People who know me would tell you that it's hard to tell which I like more: gardening or cooking. I'd say it depends on which I'm doing at the moment. Anyway, French cooking and French gardening go hand in hand. For me, cooking is an on-going adventure. Join me here on my culinary explorations, where I share with you both my old favorites as well as new inspirations. It's my fondest wish that these recipes serve as a springboard for your own new creations.
01/08/2003 Tagine of fish with onions and confit of fresh lemons (Tagine de poisson auz oignons et aux citrons confits à l'instant) Clay pot
For 4 servings:
3-4 untreated lemons, organic if possible 1 dried or fresh small chile 2 T. + 4 T. extra virgin olive oil Salt to taste 4 onions, halved and thickly sliced 1 t. ground cumin 2 t. ground turmeric 3 bay leaves, fresh if possible 1 t. ground coriander 4 garlic cloves, crushed 1 1/2 lbs. cod or other firm-fleshed white fish, skinned and cut in filets, all bones removed 10 black peppercorns, crushed in a mortar 4 T. chopped fresh coriander leaves
Prick the lemons several times with the point of a knife, cut them in quarters lengthwise, and remove visible seeds. Be sure to use untreated fruit, organic if possible. Bring some water to boil in a medium saucepan, add a pinch of salt, the chile, and the lemons. Boil 10 minutes and drain. Repeat the procedure, retaining the chile for the second boiling, then discard it. (This double process removes the bitterness from the lemons.) Heat 2 T. olive oil in the same saucepan and saute the lemons for 5 minutes over high heat, stirring constantly. Cover with water and cook at a gentle boil until water has evaporated into a gelatinous syrup. Set aside.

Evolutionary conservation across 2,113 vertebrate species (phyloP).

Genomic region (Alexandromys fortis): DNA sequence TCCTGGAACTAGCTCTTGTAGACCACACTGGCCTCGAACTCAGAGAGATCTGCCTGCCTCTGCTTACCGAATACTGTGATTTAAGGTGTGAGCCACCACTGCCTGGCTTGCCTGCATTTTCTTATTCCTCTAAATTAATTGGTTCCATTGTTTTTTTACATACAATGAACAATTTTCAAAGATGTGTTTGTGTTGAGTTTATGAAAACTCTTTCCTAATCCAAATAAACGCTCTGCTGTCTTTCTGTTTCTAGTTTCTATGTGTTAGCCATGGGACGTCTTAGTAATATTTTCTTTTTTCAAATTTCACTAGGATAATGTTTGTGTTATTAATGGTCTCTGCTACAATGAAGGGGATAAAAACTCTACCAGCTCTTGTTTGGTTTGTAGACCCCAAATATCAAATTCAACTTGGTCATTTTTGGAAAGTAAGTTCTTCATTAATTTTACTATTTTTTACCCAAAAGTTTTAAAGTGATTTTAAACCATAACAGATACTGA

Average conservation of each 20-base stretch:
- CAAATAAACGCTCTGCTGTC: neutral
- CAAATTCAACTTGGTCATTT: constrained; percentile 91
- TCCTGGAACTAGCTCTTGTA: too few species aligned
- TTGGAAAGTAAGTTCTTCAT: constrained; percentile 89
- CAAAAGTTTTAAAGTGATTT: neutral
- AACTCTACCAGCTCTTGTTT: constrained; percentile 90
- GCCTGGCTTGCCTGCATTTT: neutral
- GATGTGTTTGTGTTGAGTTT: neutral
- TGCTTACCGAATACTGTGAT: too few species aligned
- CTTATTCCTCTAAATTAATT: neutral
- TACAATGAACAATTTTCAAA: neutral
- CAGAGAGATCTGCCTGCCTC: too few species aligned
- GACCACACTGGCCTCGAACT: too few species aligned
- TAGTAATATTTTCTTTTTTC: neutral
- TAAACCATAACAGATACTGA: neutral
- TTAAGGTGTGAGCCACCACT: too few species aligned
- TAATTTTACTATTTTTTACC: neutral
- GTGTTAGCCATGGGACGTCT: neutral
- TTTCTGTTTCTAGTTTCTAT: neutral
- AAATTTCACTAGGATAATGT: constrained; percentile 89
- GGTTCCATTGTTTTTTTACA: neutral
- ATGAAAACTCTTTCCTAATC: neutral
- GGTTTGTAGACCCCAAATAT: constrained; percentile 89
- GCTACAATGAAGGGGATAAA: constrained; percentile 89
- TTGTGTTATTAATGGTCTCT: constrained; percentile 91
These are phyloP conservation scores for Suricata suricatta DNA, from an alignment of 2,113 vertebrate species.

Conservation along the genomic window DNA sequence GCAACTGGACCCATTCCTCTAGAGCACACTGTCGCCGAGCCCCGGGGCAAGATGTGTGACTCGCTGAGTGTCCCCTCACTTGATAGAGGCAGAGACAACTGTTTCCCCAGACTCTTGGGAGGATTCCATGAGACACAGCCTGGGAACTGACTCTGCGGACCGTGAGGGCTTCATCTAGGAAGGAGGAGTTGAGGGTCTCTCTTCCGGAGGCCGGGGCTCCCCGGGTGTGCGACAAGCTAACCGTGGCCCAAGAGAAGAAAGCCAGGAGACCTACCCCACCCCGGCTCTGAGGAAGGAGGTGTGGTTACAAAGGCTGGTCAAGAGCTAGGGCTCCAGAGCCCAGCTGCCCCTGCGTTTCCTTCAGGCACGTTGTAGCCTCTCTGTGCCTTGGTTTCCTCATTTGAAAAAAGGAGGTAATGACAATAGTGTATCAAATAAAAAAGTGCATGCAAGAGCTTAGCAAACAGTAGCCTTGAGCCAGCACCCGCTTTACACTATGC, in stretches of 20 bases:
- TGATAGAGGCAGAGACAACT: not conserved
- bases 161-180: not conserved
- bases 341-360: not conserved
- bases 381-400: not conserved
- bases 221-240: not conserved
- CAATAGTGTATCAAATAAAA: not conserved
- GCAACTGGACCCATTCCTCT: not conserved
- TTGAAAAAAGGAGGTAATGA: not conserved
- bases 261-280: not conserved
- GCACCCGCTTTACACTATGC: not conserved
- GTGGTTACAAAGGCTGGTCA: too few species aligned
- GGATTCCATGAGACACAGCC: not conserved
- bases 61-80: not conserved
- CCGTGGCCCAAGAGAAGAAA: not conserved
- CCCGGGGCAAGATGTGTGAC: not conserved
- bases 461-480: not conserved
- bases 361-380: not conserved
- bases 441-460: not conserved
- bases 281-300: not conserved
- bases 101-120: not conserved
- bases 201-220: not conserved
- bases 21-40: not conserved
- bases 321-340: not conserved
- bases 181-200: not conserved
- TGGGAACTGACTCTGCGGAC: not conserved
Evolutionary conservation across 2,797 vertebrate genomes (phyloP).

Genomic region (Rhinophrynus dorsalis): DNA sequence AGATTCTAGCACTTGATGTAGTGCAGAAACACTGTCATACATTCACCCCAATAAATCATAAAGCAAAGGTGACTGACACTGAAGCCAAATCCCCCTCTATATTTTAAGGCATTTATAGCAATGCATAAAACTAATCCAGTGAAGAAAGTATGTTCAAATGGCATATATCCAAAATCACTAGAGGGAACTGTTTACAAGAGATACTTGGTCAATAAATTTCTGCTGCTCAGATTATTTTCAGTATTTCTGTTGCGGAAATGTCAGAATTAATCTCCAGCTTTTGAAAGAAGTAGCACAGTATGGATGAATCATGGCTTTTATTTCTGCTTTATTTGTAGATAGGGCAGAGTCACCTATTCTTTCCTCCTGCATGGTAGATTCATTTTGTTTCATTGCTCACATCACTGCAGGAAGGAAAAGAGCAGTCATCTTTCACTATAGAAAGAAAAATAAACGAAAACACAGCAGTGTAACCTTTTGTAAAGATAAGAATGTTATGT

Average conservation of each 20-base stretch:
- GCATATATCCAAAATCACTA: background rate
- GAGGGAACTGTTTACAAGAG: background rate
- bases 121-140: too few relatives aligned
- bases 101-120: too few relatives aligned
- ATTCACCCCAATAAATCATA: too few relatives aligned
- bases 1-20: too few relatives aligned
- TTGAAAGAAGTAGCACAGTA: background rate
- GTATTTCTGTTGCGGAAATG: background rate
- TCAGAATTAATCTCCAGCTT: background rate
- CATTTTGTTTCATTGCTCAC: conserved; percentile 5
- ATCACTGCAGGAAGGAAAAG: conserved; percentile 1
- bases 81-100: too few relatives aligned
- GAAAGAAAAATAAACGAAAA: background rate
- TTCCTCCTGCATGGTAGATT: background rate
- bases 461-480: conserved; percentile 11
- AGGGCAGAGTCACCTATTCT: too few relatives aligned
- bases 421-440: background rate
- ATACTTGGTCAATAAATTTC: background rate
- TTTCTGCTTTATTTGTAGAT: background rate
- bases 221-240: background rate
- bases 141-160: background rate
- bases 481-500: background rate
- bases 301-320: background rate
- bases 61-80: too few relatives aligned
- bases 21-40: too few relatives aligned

In an earthenware tagine dish or heavy casserole, heat the remaining olive oil over low heat. Add the onions and soften slowly, stirring often, for 20 minutes. Add the spices, bay leaves, and the garlic. Stir thoroughly and continue to cook over low heat for 10 minutes. Add 1/2 c. water and cover; simmer for 45 minutes over very low heat, adding the lemons and some of their syrup halfway through. Add more water if necessary to maintain a thickish sauce.
Add the fish, cut into individual portion-sized pieces. Turn it in the spicy mixture, piling some of the lemons and onions on top of it, then cover the dish and cook over low heat about 15 minutes, or until the fish is just done. Don't overcook! Taste for salt and adjust, then sprinkle with the freshly crushed black pepper and coriander. Serve with regular couscous, or for a perfect combination, with barley couscous or barley grits cooked as couscous.
Note: This is a wonderful, bright-tasting winter dish that allows even people who don't care for the taste of preserved lemons to enjoy this type of tagine. Precede with an array of Moroccan salads and follow with sectioned navel oranges, chopped Medjool dates and walnuts seasoned with orange blossom water, sugar, and cinnamon. Incidentally, Moroccan food is part of the fiber of French life. Even country French towns have couscous joints!